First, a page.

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Lego Enthusiasts and Builders Convene at the Annual Bricks by the Bay Convention

Lego enthusiasts and builders assembled at the Bricks by the Bay convention at the Santa Clara Convention Center from July 12-15. Run entirely by volunteers, the four-day convention celebrates all things Lego with workshops, guest speakers, vendors, games and displays featuring Lego builders’ MOCs, or My Own Creations.

The Bay Area-based convention was founded by some members of the San Francisco Bay Area Lego Users’ Group (BAYLUG) in 2010. The first one took place in a Fremont hotel, but the convention proved to be such a huge success and moved to the Santa Clara Convention Center.

Erik Wilson, the convention’s president, claims he was probably one of the first kids in the U.S. to own Legos. His grandmother who lived in Sweden visited Denmark, bought some Legos and shipped them to Wilson and his brother. He soon forgot about them when he headed off to college.


But it wasn’t long until his love for Legos was rekindled.

“My brother had kids, and he absconded with all of the Legos to give to his kids,” Wilson said. “But he had an attack of guilt, and so he bought some new Lego sets and he said, ‘Here, I’ll give you these in return for them.’ I said, ‘What do I need these for?’ But then I looked at them and I go, ‘Ooo, this is really cool.’ And I haven’t looked back since.”

Wilson said the convention’s success and popularity is due to Legos’ universal appeal.

“You know it’s such a part of our culture growing up, almost all of us know playing with Legos, and it’s got that kind of limitless possibilities,” Wilson said. “You can put them together the way the instructions in the box say. Maybe there’s an alternative set of instructions. You can tear it apart, modify it. You can make something entirely new. There’s a trillion different things you can make even out of one Lego box.”

The theme of the convention this year is “Animation.” According to Wilson, it refers to either models that move or cartoons, animated movies and TV shows. With the recent success of “The Lego Movie” franchise, this year’s theme fits perfectly.

In one corner of the exhibit hall, adults and children gathered closely together to get a glimpse of what Flynn DeMarco and his partner, Richard Board, cooked up for their display this year.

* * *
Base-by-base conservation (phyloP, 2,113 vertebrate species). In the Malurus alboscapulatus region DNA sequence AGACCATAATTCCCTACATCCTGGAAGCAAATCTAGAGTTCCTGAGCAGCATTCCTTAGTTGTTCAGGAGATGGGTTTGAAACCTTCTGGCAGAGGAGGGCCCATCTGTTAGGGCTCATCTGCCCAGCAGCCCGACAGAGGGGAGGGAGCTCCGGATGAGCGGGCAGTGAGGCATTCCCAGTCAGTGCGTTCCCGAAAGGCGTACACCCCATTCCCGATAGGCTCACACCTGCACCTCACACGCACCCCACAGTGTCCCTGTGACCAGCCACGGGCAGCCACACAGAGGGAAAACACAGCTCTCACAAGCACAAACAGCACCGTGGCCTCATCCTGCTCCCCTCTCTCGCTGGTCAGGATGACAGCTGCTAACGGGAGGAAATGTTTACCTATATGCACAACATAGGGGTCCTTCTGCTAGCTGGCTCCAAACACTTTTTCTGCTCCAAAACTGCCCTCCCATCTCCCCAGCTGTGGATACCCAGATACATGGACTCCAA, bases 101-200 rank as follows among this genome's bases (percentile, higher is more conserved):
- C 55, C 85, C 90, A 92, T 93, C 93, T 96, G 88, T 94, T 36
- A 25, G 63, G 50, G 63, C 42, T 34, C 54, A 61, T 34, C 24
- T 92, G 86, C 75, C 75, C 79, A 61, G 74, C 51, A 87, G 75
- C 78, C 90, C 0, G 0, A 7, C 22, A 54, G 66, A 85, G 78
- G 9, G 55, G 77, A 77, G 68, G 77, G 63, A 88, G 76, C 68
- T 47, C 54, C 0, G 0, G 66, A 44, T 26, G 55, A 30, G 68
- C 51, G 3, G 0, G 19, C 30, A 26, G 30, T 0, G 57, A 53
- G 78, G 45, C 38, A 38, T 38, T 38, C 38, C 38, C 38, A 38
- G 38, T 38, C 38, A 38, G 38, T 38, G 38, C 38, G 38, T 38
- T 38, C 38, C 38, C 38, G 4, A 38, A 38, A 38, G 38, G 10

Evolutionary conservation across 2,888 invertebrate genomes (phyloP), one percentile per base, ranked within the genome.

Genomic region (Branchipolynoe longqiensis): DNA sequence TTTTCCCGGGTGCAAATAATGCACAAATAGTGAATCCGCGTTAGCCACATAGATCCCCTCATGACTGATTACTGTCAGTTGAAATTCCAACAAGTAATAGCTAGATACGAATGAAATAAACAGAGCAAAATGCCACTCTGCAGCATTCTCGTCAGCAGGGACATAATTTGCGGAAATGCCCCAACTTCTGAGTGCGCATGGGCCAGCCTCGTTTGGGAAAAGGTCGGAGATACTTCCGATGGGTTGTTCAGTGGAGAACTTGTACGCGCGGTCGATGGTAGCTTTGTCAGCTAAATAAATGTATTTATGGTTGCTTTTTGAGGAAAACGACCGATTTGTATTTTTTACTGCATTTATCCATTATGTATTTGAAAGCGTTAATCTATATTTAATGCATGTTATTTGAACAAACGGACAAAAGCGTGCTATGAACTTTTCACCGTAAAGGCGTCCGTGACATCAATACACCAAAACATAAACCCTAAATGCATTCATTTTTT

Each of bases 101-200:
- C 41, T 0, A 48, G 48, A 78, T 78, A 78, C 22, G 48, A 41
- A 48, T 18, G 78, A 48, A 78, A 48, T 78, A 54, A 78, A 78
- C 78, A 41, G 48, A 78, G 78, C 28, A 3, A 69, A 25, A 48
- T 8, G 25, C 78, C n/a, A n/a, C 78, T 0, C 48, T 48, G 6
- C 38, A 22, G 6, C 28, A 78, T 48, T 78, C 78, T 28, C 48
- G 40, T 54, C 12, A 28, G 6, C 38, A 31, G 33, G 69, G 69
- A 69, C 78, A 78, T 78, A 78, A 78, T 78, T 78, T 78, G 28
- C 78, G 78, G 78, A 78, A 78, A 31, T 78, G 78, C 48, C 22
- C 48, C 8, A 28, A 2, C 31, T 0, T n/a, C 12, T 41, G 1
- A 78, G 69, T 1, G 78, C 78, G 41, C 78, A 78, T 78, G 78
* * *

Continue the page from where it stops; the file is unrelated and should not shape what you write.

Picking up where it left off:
DeMarco played with Legos as a child. And three years ago, he picked up a Lego X-Men set and “it kind of all went up and downhill from there depending on how you look at it.”

“From there, my partner and I would buy the mini-figs,” DeMarco said. “We would kind of challenge each other to build a small vignette based around that character. And that kind of got us into the building and the detailing.”

Following this year’s theme, DeMarco and Board created an intricate animated MOC called “Treasure of the Snake Queen” — complete with a dragon, a castle and an epic battle. The adventurers begin their journey in a small village and travel up the mountain through different scenarios. Once they make it to the castle at the top, they must slay the dragon and defeat the snake queen.

In another corner of the hall, volunteer Patty Sherin’s 3D mosaic, “The Lotus Flower,” is on display. The flower is centered and surrounded by muddy water as a reflection of her Buddhist faith.

She served as a former conference director for the past two years, but stepped down this year to focus on her Lego-related business. When she isn’t busy volunteering, she’s checking out all the other MOCs with her friends, including Sharon Elizabeth Mitchell.

Mitchell came out to support Sherin’s artwork. She said she loved Sherin’s mosaic, but that she was so amazed by the MOCs that she couldn’t choose a favorite.

“I’m awed and inspired by all of the different executions of people’s creativity,” Mitchell said. “It seems just when I think, ‘Oh, okay, I’ve probably pretty much seen it all,’ then something I totally couldn’t fathom imagining is the next display.”

Sherin said she hopes people leave the convention feeling the same way Mitchell felt — inspired. Anyone can build anything if you put your mind to it.

“I think a lot of people come to the conventions and they look at the MOCs and they’re like, ‘Oh, I can’t do that,’” Sherin said. “And the truth of the matter is everybody started at the beginning. Everyone who built something amazing started with their first set. So I think what people should take away is that if you keep practicing, you keep building and you keep refining and tweaking and asking people for advice, you can be an amazing Lego artist.”

To learn more about Bricks by the Bay, visit


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